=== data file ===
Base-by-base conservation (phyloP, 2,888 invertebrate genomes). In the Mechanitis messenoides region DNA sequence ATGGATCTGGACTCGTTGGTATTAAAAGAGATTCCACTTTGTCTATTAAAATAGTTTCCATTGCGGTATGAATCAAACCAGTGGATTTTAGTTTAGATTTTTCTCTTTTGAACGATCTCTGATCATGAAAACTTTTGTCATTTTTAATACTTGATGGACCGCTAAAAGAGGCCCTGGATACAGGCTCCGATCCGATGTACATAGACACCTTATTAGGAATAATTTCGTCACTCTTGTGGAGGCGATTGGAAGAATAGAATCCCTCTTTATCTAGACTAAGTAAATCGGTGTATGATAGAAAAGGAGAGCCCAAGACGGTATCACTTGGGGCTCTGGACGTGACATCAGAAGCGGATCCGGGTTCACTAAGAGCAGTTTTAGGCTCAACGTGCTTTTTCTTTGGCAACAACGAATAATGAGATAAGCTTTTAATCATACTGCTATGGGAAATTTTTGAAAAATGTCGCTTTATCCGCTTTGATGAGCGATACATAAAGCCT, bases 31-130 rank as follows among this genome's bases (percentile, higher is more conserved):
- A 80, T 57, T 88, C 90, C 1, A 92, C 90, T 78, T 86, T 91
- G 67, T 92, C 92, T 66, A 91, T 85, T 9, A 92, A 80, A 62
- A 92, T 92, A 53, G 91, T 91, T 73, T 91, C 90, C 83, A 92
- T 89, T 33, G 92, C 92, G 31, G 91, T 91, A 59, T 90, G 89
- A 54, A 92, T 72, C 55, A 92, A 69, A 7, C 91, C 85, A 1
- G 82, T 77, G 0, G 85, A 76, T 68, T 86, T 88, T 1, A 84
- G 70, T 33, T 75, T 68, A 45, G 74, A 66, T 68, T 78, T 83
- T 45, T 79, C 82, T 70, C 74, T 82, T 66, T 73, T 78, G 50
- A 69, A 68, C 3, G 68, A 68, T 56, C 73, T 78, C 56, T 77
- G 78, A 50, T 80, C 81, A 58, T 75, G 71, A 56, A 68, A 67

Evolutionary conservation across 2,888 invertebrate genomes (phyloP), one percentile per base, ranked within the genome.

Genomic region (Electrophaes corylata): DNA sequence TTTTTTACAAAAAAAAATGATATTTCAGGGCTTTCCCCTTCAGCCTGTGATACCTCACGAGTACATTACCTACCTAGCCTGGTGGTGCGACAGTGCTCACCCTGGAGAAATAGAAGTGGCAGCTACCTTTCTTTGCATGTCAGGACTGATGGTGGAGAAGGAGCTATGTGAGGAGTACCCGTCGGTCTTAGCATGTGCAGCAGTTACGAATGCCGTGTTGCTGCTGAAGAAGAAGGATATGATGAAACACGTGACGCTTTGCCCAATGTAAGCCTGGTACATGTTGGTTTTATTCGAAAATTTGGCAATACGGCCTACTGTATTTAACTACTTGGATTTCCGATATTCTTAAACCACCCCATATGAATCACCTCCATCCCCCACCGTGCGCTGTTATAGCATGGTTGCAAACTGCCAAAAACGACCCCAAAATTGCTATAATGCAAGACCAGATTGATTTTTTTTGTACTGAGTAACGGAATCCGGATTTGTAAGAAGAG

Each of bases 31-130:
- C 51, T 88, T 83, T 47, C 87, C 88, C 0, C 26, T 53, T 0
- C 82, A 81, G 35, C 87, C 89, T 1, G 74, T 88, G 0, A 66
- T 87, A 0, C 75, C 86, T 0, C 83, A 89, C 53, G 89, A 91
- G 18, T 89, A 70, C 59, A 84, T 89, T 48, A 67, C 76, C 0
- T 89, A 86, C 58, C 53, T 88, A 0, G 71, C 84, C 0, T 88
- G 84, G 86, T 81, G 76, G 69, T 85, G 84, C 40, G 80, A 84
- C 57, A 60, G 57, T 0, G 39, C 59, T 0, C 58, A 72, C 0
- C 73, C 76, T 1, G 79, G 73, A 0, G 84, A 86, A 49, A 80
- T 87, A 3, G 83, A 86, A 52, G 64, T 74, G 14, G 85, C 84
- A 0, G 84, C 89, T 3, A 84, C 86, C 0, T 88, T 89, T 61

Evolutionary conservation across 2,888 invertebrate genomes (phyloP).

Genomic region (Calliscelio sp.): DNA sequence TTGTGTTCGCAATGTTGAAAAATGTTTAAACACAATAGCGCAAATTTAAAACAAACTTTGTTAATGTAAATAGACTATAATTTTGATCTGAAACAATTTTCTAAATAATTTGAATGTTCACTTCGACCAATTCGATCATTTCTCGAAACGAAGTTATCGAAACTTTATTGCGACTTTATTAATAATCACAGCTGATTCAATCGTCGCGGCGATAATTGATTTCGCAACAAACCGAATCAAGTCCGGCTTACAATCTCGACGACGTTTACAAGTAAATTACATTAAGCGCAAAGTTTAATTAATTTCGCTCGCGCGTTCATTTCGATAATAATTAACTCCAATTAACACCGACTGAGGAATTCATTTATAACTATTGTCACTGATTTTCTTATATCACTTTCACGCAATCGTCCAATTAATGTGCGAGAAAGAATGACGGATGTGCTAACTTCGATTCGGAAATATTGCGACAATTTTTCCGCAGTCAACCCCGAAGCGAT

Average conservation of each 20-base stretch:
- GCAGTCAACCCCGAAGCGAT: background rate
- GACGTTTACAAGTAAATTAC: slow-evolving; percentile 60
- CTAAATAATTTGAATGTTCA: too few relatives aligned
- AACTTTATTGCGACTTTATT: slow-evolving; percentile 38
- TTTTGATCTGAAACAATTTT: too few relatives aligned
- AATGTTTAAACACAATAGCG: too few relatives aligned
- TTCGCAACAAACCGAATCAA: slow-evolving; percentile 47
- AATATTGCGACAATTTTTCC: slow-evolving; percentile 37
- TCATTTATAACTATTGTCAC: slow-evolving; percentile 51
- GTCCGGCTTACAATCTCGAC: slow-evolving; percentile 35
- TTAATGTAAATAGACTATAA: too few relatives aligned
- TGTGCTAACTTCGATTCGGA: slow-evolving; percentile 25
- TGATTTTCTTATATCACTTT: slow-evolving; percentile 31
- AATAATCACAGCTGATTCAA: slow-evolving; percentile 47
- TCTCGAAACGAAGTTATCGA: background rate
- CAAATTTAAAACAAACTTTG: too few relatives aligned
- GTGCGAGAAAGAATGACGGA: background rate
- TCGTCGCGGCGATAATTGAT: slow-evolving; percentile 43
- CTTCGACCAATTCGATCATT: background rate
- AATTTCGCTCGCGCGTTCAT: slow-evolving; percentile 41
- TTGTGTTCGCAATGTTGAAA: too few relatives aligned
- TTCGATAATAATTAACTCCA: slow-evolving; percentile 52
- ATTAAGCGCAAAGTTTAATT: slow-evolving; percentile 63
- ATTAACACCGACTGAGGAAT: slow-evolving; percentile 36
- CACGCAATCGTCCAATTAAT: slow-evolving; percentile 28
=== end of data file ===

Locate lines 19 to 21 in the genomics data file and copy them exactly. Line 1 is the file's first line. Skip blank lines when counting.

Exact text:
- T 89, A 86, C 58, C 53, T 88, A 0, G 71, C 84, C 0, T 88
- G 84, G 86, T 81, G 76, G 69, T 85, G 84, C 40, G 80, A 84
- C 57, A 60, G 57, T 0, G 39, C 59, T 0, C 58, A 72, C 0